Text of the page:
Dehing Patkai is a hidden gem located in the heart of Upper Assam. Spanning over 600 square kilometers, this landscape comprises three large blocks of lush forests and several smaller fragments, making it a haven for biodiversity and wildlife. The Dehing Patkai Elephant Reserve and the Dehing Patkai Wildlife Sanctuary, with a total area of 111 km2, serve as a testimony to its significance as an elephant habitat.
The landscape is a true testament to the beauty of nature and has earned the nickname “The Amazon of the East.” The name “Dehing Patkai” originates from the Dehing river and Patkai hills, and the lush forest is classified as a lowland Tropical Wet Evergreen Forest.
Things to See
Dehing Patkai, located in the northeastern region of India, is a wildlife sanctuary that should be on every birdwatcher’s itinerary. With over 330 recorded species, including the Long-tailed Broadbill, Scarlet Minivet, and Green Magpie, it’s a paradise for bird enthusiasts.
Whether you’re an experienced birder or a novice, a walk through the forest will gift you with the opportunity to spot a wide variety of birds, such as the Sultan Tit, Pin-striped Tit-Babbler, Blue-winged Leafbird, and Maroon Oriole, as well as occasional woodpeckers and flycatchers.
In addition to birds, Dehing Patkai is also home to several primate species, such as the Slow Loris, Assamese Macaque, Stump-tailed Macaque, Pig-tailed Macaque, Rhesus Monkey, Capped Langur, and Western Hoolock Gibbon. Visitors may also have a chance to spot small mammals such as the Marbled Cat, Asian Golden Cat, Leopard Cat, Binturong, and Malayan Porcupine, which have been recorded via camera traps.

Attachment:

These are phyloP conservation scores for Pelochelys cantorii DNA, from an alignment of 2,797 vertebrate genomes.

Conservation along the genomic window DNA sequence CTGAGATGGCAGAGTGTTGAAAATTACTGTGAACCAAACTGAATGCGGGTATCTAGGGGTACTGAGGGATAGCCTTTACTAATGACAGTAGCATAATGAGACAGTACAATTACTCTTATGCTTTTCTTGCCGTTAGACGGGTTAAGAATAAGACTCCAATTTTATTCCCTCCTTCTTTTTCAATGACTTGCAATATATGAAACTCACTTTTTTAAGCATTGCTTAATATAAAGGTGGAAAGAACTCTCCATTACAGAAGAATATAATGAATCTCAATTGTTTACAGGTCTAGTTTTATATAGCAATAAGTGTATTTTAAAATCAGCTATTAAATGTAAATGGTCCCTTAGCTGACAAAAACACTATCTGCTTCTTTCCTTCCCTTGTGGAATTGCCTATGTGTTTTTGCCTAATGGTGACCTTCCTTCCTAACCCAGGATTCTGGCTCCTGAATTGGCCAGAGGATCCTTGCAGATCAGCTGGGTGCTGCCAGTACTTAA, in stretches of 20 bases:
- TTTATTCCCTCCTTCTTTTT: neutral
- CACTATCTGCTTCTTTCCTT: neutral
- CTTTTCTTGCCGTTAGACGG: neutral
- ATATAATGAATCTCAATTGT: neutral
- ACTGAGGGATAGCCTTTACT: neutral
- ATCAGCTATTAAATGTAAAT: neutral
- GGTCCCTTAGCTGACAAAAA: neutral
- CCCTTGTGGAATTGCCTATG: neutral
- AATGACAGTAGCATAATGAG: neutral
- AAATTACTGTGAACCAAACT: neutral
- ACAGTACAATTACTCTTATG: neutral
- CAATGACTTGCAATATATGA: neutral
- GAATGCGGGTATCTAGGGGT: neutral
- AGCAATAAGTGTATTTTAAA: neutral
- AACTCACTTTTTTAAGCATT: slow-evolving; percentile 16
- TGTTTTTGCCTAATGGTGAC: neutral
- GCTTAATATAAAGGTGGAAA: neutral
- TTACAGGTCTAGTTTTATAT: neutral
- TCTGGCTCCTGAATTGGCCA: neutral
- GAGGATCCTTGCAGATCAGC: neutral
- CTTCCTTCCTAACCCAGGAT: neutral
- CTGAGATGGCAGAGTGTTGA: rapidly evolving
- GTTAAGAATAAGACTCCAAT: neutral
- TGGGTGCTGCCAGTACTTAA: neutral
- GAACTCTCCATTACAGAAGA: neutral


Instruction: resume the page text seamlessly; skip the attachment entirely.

Things to Do
For a unique experience, head to Maguri Beel, a large wetland formed by the merging of the Lohit and Dibru tributaries of the Brahmaputra River. This important winter migratory ground is home to several waders and grassland birds, including the Greater Necklaced Laughingthrush and Red-headed Trogon, which can be seen in good numbers.
During a boat ride across the marshy lake, you can get close-up views of grassland birds, raptors, and waders. It’s worth noting that while the wetland is called “Maguri Beel” (which translates to “catfish lake” in the local language), catfish are no longer present due to overfishing.
Staying at Dehing Patkai
If you’re planning to visit Dehing Patkai National Park, you can stay at one of the forest guest houses managed by the state forest department in Soraipung, Jeypore or Digboi. The Jeypore Guest House, also known as Inspection Bungalow, is a popular option located just 2km from the sanctuary entry gate, by the Dehing river. This British-style bungalow offers two rooms at a tariff of ₹300 per night.
However, it can be difficult to secure a room at one of these guest houses. To book your stay, you will need to email the District Forest Officer in Dibrugarh, whose contact details can be found here.
If you’re unable to find accommodation at the state-run guest houses, you can opt for private stay options in Digboi, Duliajan, and Tinsukia. Do keep in mind that these alternatives will require you to start your journey an hour early to reach the park on time.
How to get to Dehing Patkai
The closest airport is Dibrugarh Airport (IATA Code: DIB), which is approximately 103km away from the park. You can get there by driving for about 2.5 hours via NH315, or about 3 hours via NH215 and Duliajan-Digboi Road.
The nearest railheads are New Tinsukia Junction (NTSK) and Dibrugarh (DBRG), both of which are approximately 104km away from the park.
Dehing Patkai is well-connected to Dibrugarh by NH315 and NH215.